There are some decidedly pricier areas in the Village area as well. Here's a viewpoint from the middle of Date Avenue
As you can see, lots of trees and good views. I used to have a wonderful old lady on my paper route growing up, who originally owned a lot of this area, and remembered when La Mesa ran that moving picture riff-raff out of town before World War I (briefly mentioned in Nickelodeon)
Physically, the houses are mostly three to four bedroom, one to two bathroom houses, built between 1910 and the early 1950s. More of them use piers than concrete foundations, and the architectural styles vary from Edwardian to modern. Hardwood floors are far more the rule than the exception. There is a lot of individual character to most of the houses, with only one small cookie cutter development I can think of. Most of the residents love it. There are some more modern dwellings built as fill-ins and replacements. Asking prices vary from around $350,000 to $700,000 as of this writing, with the higher value residences mostly being on and around Date and Acacia, and the lower end on Palm and the bottom of Nebo, and the rest of the area falling in-between, including the residential areas around the east end of University Avenue such as Pine and Colina, as well. Foundation and settling issues have always been rare in the area, and have mostly long since been dealt with.
There are comparatively few high density projects, with the area immediately adjacent to Spring Street south of Lemon being the exception. There is a high rise condominium project and senior housing on what's left of Orange Avenue behind the shopping center, between Acacia and Date, both 1980s vintage on the remaining land from the former site of La Mesa Elementary (I was a member of the last graduating class), which along with the former Helix Theater and quite a bit of other stuff, had previously been used for La Mesa Springs Shopping Center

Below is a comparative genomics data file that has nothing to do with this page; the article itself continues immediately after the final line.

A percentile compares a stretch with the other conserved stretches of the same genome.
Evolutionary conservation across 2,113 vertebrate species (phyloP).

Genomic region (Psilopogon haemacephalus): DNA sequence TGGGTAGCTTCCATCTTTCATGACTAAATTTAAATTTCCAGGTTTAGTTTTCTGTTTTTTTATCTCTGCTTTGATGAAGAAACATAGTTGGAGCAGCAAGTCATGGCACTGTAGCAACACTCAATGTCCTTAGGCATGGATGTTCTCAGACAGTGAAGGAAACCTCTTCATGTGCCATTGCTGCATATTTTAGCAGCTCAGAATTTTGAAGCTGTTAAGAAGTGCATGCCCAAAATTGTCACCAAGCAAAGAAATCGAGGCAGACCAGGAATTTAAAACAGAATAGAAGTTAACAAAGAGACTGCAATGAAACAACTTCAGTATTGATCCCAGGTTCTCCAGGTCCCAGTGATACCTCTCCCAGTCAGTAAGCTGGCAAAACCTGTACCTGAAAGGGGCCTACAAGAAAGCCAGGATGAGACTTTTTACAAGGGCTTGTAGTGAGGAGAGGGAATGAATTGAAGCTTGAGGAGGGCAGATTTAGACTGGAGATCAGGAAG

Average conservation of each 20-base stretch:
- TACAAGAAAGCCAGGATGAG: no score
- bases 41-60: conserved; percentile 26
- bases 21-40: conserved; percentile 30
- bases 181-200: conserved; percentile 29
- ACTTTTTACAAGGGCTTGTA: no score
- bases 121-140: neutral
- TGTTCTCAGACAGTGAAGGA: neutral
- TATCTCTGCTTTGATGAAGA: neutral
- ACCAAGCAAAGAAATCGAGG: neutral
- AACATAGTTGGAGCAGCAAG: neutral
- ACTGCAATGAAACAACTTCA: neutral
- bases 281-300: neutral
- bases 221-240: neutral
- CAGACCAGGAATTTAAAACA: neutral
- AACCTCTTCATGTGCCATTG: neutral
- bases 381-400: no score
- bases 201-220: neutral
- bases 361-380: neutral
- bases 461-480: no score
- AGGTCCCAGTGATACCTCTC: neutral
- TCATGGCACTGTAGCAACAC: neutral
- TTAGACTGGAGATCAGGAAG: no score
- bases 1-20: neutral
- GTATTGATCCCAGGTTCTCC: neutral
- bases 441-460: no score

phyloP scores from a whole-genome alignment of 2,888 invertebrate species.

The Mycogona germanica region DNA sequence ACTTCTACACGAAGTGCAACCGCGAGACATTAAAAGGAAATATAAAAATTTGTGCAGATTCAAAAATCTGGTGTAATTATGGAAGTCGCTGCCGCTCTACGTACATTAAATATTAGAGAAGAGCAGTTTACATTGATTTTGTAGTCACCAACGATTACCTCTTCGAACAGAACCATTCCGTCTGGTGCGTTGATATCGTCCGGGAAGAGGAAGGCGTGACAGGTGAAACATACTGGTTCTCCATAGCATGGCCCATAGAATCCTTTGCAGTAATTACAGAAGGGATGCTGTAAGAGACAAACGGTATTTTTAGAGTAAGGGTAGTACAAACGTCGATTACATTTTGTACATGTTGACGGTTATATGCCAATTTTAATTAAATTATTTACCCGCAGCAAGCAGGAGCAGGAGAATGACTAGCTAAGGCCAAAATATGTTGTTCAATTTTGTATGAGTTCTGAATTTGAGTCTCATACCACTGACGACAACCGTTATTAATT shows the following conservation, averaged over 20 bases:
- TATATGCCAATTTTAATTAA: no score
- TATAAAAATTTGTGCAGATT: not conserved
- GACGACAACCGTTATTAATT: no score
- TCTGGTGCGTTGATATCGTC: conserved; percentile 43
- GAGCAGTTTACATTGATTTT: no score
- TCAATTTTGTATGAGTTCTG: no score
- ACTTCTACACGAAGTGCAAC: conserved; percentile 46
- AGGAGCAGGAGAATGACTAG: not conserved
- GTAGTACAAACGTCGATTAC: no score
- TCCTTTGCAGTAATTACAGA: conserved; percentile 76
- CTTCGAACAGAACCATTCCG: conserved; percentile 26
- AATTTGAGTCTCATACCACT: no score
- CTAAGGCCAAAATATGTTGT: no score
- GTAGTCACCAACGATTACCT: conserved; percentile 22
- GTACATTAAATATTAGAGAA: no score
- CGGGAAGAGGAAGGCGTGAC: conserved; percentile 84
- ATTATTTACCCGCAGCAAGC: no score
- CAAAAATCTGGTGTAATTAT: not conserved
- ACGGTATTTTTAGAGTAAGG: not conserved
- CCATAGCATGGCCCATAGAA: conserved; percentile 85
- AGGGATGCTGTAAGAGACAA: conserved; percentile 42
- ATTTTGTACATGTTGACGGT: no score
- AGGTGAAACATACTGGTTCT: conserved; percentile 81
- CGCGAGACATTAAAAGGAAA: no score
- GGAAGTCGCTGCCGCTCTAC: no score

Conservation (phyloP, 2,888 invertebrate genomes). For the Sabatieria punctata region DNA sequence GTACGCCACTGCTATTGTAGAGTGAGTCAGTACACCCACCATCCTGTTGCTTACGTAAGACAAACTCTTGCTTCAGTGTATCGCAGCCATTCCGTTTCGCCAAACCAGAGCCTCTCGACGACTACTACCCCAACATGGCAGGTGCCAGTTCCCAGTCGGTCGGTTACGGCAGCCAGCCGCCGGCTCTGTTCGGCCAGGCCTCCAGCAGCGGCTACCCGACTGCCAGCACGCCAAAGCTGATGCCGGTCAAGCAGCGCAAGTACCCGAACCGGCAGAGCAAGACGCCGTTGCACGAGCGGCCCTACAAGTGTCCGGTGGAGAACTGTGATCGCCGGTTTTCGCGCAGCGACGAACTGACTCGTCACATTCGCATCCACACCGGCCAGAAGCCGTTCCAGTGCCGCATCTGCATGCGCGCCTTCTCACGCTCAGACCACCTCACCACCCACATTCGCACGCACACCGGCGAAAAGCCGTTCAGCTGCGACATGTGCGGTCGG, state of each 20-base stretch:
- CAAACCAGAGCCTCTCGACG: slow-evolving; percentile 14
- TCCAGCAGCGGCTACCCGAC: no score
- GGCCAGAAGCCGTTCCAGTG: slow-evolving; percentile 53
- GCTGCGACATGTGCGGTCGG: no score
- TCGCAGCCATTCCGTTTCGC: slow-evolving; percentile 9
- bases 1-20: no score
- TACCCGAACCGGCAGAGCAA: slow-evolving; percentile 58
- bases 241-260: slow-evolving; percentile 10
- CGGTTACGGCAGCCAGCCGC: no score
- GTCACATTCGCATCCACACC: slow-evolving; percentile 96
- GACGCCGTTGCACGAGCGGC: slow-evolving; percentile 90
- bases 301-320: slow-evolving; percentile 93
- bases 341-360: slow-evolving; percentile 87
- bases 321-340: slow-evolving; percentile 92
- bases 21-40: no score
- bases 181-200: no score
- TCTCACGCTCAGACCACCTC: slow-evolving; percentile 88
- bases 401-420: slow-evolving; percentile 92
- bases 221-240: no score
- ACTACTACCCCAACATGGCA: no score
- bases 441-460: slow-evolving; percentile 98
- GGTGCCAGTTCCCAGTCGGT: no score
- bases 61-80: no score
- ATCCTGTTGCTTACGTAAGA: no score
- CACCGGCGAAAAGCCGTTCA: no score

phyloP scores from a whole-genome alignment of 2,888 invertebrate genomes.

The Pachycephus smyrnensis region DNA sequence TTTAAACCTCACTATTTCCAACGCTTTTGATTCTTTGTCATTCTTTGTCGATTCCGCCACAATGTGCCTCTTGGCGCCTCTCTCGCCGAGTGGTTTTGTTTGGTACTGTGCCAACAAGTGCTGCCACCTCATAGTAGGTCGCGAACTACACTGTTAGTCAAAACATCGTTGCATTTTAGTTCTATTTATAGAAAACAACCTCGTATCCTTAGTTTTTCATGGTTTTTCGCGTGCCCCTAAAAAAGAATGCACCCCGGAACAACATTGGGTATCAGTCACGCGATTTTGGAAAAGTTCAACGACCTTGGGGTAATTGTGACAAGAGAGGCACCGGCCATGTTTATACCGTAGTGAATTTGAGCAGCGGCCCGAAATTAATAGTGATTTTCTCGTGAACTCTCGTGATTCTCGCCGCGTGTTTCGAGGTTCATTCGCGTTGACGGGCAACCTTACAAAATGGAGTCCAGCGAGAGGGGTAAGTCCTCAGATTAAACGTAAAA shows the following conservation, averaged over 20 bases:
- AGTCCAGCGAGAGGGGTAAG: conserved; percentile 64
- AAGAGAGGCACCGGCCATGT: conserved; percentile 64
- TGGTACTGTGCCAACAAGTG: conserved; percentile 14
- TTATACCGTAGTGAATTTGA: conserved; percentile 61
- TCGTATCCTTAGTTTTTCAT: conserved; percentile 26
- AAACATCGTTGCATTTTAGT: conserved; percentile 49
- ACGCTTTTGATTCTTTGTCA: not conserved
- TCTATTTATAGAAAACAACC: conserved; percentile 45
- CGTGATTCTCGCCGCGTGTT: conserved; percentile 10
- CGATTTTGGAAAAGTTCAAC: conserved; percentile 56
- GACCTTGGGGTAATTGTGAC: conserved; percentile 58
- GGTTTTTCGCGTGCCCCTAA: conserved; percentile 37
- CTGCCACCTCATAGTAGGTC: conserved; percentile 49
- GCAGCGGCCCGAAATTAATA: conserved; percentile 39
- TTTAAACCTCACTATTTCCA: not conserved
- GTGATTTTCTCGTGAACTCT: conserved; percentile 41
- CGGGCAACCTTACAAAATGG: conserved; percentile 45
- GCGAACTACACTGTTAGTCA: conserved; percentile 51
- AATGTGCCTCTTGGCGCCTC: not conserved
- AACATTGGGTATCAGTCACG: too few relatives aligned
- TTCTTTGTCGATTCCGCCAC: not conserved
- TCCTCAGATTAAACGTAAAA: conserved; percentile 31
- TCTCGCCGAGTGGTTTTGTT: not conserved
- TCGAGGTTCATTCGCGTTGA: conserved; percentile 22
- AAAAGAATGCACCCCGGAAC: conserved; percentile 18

The neighborhood schools are Lemon Avenue, and La Mesa Dale, with Spring Street being the approximate dividing line. The Middle School is La Mesa Middle School (formerly La Mesa Junior High), and the high school is Helix Charter. Helix, in particular, has a long record of academic achievement. Here's the most recent account Helix Accountability Report Card
The Village is not the very best neighborhood of La Mesa, but most of it is pretty darned nice. It's a great place to be, and you don't have to go very far to find interesting things to do.
Transportation and the roads serving the area about as good as it gets. Spring Street runs between I-8 and the Junction of California 94 and 125. There are also other freeway entrances and exits close by. The Trolley runs along Spring Street, with previously mentioned stops, and several bus routes feed it as well. You can get to Mission Valley shopping and commercial zone in about ten minutes, Downtown San Diego in about fifteen. Even during rush hour, traffic is nothing as compared to what the commuters on I-15 and I-5 face constantly. Local major shopping includes Grossmort Center (Target, Wal-Mart, Macy's, Theaters), a five minute or less drive that's also served by the Trolley, or you can bike on over via several good routes. There's a Costco even closer on Fletcher Parkway. College Grove (Sam's Club and Penneys) is almost as easy, and Parkway Plaza in El Cajon is also a good option.
If you'd like to talk more about The Village or any other neighborhood of La Mesa, Contact me. I will be happy to discuss which neighborhoods might be right for you, or the marketing of your current property.